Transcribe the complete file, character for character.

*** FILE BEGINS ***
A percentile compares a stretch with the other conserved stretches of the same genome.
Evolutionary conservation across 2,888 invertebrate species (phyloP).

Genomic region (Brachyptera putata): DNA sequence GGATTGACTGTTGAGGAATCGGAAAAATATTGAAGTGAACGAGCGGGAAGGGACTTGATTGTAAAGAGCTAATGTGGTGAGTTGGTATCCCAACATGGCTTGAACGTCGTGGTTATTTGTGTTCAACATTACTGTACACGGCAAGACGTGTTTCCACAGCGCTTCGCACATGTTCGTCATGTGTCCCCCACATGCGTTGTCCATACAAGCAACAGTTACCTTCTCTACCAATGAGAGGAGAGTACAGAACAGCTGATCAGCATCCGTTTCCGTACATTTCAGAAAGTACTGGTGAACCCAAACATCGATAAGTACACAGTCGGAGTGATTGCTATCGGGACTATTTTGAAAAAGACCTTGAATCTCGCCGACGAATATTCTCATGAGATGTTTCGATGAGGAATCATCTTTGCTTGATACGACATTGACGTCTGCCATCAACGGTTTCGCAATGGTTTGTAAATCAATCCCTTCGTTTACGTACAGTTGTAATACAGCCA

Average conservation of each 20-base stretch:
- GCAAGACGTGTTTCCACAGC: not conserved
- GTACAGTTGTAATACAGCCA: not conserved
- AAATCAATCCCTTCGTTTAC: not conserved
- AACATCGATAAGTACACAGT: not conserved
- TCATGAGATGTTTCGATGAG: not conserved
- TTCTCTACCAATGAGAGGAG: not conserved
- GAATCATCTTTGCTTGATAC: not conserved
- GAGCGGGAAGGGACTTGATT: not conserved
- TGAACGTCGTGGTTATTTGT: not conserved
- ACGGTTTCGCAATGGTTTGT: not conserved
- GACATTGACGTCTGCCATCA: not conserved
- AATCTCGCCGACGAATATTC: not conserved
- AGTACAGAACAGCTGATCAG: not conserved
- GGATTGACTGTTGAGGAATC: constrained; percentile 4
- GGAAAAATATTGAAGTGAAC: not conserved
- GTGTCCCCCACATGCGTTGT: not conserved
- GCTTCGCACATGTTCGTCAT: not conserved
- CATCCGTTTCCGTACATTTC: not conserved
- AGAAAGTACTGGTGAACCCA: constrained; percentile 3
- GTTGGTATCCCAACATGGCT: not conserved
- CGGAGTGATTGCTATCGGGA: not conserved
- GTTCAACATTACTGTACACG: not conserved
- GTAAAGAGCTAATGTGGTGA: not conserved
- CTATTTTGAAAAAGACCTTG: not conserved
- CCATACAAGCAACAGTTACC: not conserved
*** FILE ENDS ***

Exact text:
A percentile compares a stretch with the other conserved stretches of the same genome.
Evolutionary conservation across 2,888 invertebrate species (phyloP).

Genomic region (Brachyptera putata): DNA sequence GGATTGACTGTTGAGGAATCGGAAAAATATTGAAGTGAACGAGCGGGAAGGGACTTGATTGTAAAGAGCTAATGTGGTGAGTTGGTATCCCAACATGGCTTGAACGTCGTGGTTATTTGTGTTCAACATTACTGTACACGGCAAGACGTGTTTCCACAGCGCTTCGCACATGTTCGTCATGTGTCCCCCACATGCGTTGTCCATACAAGCAACAGTTACCTTCTCTACCAATGAGAGGAGAGTACAGAACAGCTGATCAGCATCCGTTTCCGTACATTTCAGAAAGTACTGGTGAACCCAAACATCGATAAGTACACAGTCGGAGTGATTGCTATCGGGACTATTTTGAAAAAGACCTTGAATCTCGCCGACGAATATTCTCATGAGATGTTTCGATGAGGAATCATCTTTGCTTGATACGACATTGACGTCTGCCATCAACGGTTTCGCAATGGTTTGTAAATCAATCCCTTCGTTTACGTACAGTTGTAATACAGCCA

Average conservation of each 20-base stretch:
- GCAAGACGTGTTTCCACAGC: not conserved
- GTACAGTTGTAATACAGCCA: not conserved
- AAATCAATCCCTTCGTTTAC: not conserved
- AACATCGATAAGTACACAGT: not conserved
- TCATGAGATGTTTCGATGAG: not conserved
- TTCTCTACCAATGAGAGGAG: not conserved
- GAATCATCTTTGCTTGATAC: not conserved
- GAGCGGGAAGGGACTTGATT: not conserved
- TGAACGTCGTGGTTATTTGT: not conserved
- ACGGTTTCGCAATGGTTTGT: not conserved
- GACATTGACGTCTGCCATCA: not conserved
- AATCTCGCCGACGAATATTC: not conserved
- AGTACAGAACAGCTGATCAG: not conserved
- GGATTGACTGTTGAGGAATC: constrained; percentile 4
- GGAAAAATATTGAAGTGAAC: not conserved
- GTGTCCCCCACATGCGTTGT: not conserved
- GCTTCGCACATGTTCGTCAT: not conserved
- CATCCGTTTCCGTACATTTC: not conserved
- AGAAAGTACTGGTGAACCCA: constrained; percentile 3
- GTTGGTATCCCAACATGGCT: not conserved
- CGGAGTGATTGCTATCGGGA: not conserved
- GTTCAACATTACTGTACACG: not conserved
- GTAAAGAGCTAATGTGGTGA: not conserved
- CTATTTTGAAAAAGACCTTG: not conserved
- CCATACAAGCAACAGTTACC: not conserved